Viktor Orban, the Hungarian Prime Minister, said that his government would not give up its fundamental approach of nurturing a work-based economy, rejecting any possibility to return to a welfare-based economy. That would mean, he said, that Hungary will be obliged to borrow from foreign sources, which would push Hungary back to a place “where the IMF and financial speculators of the like of George Soros are waiting for us.”
Six planes of the Hungarian low-fare carrier Wizz Air landed in Beijing to collect a total of 4.3m masks to bring them to Hungary, according to Péter Szijjártó, the Hungarian foreign affairs minister.
The Hungarian Army sent troops to nine companies in the logistics, food and chemical sectors to help them operate, according to the local defense ministry. The companies belong to a list of 140 businesses designated byh the Hungarian government to be “essential” during the ongoing state of emergency in Hungary. Earlier on, troops were sent to 84 of those companies. The companies in the latest wave include Rail Cargo Hungaria, the logistics operator Wabererʼs International, food manufacturers Bonafarm, Kométa 99, Pápai Hús, Goodmills Magyarország, Globus Konzervipari and Bonduelle Central Europe Zöldségfeldolgozó, and chemicals maker Alkaloida Vegyészeti Gyár.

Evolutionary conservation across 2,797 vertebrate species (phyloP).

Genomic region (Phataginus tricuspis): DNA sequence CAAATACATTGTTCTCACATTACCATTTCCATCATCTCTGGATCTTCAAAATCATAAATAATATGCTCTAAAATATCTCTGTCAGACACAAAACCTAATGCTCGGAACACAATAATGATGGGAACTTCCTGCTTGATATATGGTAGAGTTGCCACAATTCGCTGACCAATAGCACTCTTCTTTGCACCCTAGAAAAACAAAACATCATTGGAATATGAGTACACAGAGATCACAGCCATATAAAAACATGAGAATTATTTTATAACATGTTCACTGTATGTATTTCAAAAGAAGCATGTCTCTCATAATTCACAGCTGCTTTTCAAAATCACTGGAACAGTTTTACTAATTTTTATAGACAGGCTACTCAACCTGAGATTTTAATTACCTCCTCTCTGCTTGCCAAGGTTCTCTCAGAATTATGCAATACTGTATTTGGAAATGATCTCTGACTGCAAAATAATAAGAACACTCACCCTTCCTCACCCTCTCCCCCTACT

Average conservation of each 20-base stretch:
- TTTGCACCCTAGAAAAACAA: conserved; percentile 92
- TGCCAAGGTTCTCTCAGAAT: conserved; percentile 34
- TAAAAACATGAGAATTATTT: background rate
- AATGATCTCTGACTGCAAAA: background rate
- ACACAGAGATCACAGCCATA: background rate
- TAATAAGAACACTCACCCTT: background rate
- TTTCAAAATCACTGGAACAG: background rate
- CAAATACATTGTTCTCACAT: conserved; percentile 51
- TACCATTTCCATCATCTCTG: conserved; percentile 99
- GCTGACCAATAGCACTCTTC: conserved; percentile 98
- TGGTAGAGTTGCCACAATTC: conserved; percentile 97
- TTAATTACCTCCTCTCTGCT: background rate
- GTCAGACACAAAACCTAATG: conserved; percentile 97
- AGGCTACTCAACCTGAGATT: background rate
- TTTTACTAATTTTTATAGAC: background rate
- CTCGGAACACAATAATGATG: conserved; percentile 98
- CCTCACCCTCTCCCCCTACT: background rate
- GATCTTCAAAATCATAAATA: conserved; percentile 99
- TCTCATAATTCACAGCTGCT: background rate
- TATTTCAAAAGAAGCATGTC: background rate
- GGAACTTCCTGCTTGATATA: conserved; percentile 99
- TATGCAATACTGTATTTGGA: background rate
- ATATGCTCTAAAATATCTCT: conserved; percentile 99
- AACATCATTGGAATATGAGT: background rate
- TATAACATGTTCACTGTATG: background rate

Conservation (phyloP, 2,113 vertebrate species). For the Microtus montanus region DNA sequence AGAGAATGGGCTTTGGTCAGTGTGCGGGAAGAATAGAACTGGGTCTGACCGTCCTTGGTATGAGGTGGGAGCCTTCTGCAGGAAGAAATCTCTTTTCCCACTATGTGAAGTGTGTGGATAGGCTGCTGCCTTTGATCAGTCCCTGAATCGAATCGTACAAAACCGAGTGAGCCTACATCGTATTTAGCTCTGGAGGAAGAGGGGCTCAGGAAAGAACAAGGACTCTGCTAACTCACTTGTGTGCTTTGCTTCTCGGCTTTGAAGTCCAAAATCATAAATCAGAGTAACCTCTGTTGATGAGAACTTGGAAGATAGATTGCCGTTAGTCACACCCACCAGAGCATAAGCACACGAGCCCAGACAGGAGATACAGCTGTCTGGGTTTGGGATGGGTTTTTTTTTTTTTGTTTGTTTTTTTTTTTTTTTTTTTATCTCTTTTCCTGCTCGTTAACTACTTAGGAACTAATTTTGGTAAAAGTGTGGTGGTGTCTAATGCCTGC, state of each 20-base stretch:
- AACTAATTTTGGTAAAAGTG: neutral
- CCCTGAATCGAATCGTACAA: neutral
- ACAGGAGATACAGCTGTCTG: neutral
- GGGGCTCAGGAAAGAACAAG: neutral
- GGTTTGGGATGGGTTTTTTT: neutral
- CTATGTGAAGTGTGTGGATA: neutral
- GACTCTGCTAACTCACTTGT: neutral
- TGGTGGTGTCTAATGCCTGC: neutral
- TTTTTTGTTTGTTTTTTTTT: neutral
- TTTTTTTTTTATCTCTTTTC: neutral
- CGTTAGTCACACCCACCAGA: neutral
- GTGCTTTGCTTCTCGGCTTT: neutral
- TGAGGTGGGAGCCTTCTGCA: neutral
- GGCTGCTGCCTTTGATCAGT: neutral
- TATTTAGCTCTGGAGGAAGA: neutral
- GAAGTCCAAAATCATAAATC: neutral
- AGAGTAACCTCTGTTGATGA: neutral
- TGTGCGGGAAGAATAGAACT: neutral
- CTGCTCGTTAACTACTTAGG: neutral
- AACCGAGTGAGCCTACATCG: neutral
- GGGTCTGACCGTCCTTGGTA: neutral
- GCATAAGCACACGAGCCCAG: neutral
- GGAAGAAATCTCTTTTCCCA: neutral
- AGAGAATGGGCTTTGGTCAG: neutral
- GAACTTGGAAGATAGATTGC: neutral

German-owned carmaker Audi announced that it would extend the shutdown at its base in Győr (123 km west away of Budapest) by another two weeks until 19 April 2020.
Wallis Automotive Europe, a subsidiary of AutoWallis Plc., whose shares are listed on the Budapest Stock Exchange, has become the official distributor of Jaguar and Land Rover in Hungary following its success in an international tender for the exclusive importer rights of the two carmakers.
In Q1 2020, construction of 27 new real estate projects was launched in Budapest, which was a year-on-year decline of 37.2%.
The Kazakh-Romanian Energy Investment Fund (FIEKR) approved in early April two new investment projects in Romania worth a total of US$ 43m. The projects are to to be implemented in the Romanian energy sector.
The carmaker Ford announced the extension of the shutdown of its factory in the city of Craiova until at least 4 May 2020. The factory makes 1,000 cars a day.
More than 10,000 sole traders stopped their businesses in the Czech Republic since the beginning of March 2020, Bisnode, a Prague-based consultancy found. That is an increase of 46% compared to the previous year.
The honorary president of the Democratic Party, Dumitru Diacov, floated the idea of having parliament to elect the president of the Republic of Moldova because of the Covid 19 pandemic. That would mean a return to the times before 2016 when the popular vote for the president was introduced in Moldova.
The ministry of finance in Moldova spurned criticism in the media that a legal proposal recently introduced is aimed at protecting the business interests of politicians in the current government. He called these accusations as “fake” and “irresponsible insinuations.”